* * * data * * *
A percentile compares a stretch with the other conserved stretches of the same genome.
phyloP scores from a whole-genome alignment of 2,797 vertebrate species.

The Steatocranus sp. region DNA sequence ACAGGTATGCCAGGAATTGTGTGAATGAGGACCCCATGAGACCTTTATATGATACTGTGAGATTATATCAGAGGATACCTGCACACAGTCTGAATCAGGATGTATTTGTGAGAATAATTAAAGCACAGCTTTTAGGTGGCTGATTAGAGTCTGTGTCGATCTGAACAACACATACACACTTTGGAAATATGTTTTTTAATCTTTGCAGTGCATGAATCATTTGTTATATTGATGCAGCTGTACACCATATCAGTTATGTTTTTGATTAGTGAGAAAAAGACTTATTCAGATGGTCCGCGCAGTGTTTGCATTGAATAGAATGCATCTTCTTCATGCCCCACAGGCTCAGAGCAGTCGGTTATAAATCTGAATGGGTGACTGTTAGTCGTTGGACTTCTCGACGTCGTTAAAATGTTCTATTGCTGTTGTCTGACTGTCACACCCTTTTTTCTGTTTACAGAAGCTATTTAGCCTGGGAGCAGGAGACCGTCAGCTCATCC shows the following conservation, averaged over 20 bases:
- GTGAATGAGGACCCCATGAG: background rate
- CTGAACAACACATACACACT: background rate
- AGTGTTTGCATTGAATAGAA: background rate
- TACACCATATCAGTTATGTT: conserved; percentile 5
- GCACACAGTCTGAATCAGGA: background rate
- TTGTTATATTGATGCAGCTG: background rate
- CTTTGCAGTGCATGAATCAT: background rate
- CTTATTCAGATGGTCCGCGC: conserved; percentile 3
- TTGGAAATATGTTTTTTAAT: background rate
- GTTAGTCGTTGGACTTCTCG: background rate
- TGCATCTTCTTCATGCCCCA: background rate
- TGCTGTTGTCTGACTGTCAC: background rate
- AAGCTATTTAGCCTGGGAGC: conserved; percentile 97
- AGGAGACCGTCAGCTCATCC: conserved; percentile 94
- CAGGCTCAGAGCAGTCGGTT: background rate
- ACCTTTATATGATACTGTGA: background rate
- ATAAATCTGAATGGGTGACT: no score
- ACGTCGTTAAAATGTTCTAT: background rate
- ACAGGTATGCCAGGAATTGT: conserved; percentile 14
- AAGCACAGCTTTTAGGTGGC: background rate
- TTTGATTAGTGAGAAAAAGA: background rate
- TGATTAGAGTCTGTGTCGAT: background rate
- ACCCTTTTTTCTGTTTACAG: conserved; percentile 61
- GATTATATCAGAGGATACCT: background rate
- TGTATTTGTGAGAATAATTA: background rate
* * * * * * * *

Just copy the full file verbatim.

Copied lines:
A percentile compares a stretch with the other conserved stretches of the same genome.
phyloP scores from a whole-genome alignment of 2,797 vertebrate species.

The Steatocranus sp. region DNA sequence ACAGGTATGCCAGGAATTGTGTGAATGAGGACCCCATGAGACCTTTATATGATACTGTGAGATTATATCAGAGGATACCTGCACACAGTCTGAATCAGGATGTATTTGTGAGAATAATTAAAGCACAGCTTTTAGGTGGCTGATTAGAGTCTGTGTCGATCTGAACAACACATACACACTTTGGAAATATGTTTTTTAATCTTTGCAGTGCATGAATCATTTGTTATATTGATGCAGCTGTACACCATATCAGTTATGTTTTTGATTAGTGAGAAAAAGACTTATTCAGATGGTCCGCGCAGTGTTTGCATTGAATAGAATGCATCTTCTTCATGCCCCACAGGCTCAGAGCAGTCGGTTATAAATCTGAATGGGTGACTGTTAGTCGTTGGACTTCTCGACGTCGTTAAAATGTTCTATTGCTGTTGTCTGACTGTCACACCCTTTTTTCTGTTTACAGAAGCTATTTAGCCTGGGAGCAGGAGACCGTCAGCTCATCC shows the following conservation, averaged over 20 bases:
- GTGAATGAGGACCCCATGAG: background rate
- CTGAACAACACATACACACT: background rate
- AGTGTTTGCATTGAATAGAA: background rate
- TACACCATATCAGTTATGTT: conserved; percentile 5
- GCACACAGTCTGAATCAGGA: background rate
- TTGTTATATTGATGCAGCTG: background rate
- CTTTGCAGTGCATGAATCAT: background rate
- CTTATTCAGATGGTCCGCGC: conserved; percentile 3
- TTGGAAATATGTTTTTTAAT: background rate
- GTTAGTCGTTGGACTTCTCG: background rate
- TGCATCTTCTTCATGCCCCA: background rate
- TGCTGTTGTCTGACTGTCAC: background rate
- AAGCTATTTAGCCTGGGAGC: conserved; percentile 97
- AGGAGACCGTCAGCTCATCC: conserved; percentile 94
- CAGGCTCAGAGCAGTCGGTT: background rate
- ACCTTTATATGATACTGTGA: background rate
- ATAAATCTGAATGGGTGACT: no score
- ACGTCGTTAAAATGTTCTAT: background rate
- ACAGGTATGCCAGGAATTGT: conserved; percentile 14
- AAGCACAGCTTTTAGGTGGC: background rate
- TTTGATTAGTGAGAAAAAGA: background rate
- TGATTAGAGTCTGTGTCGAT: background rate
- ACCCTTTTTTCTGTTTACAG: conserved; percentile 61
- GATTATATCAGAGGATACCT: background rate
- TGTATTTGTGAGAATAATTA: background rate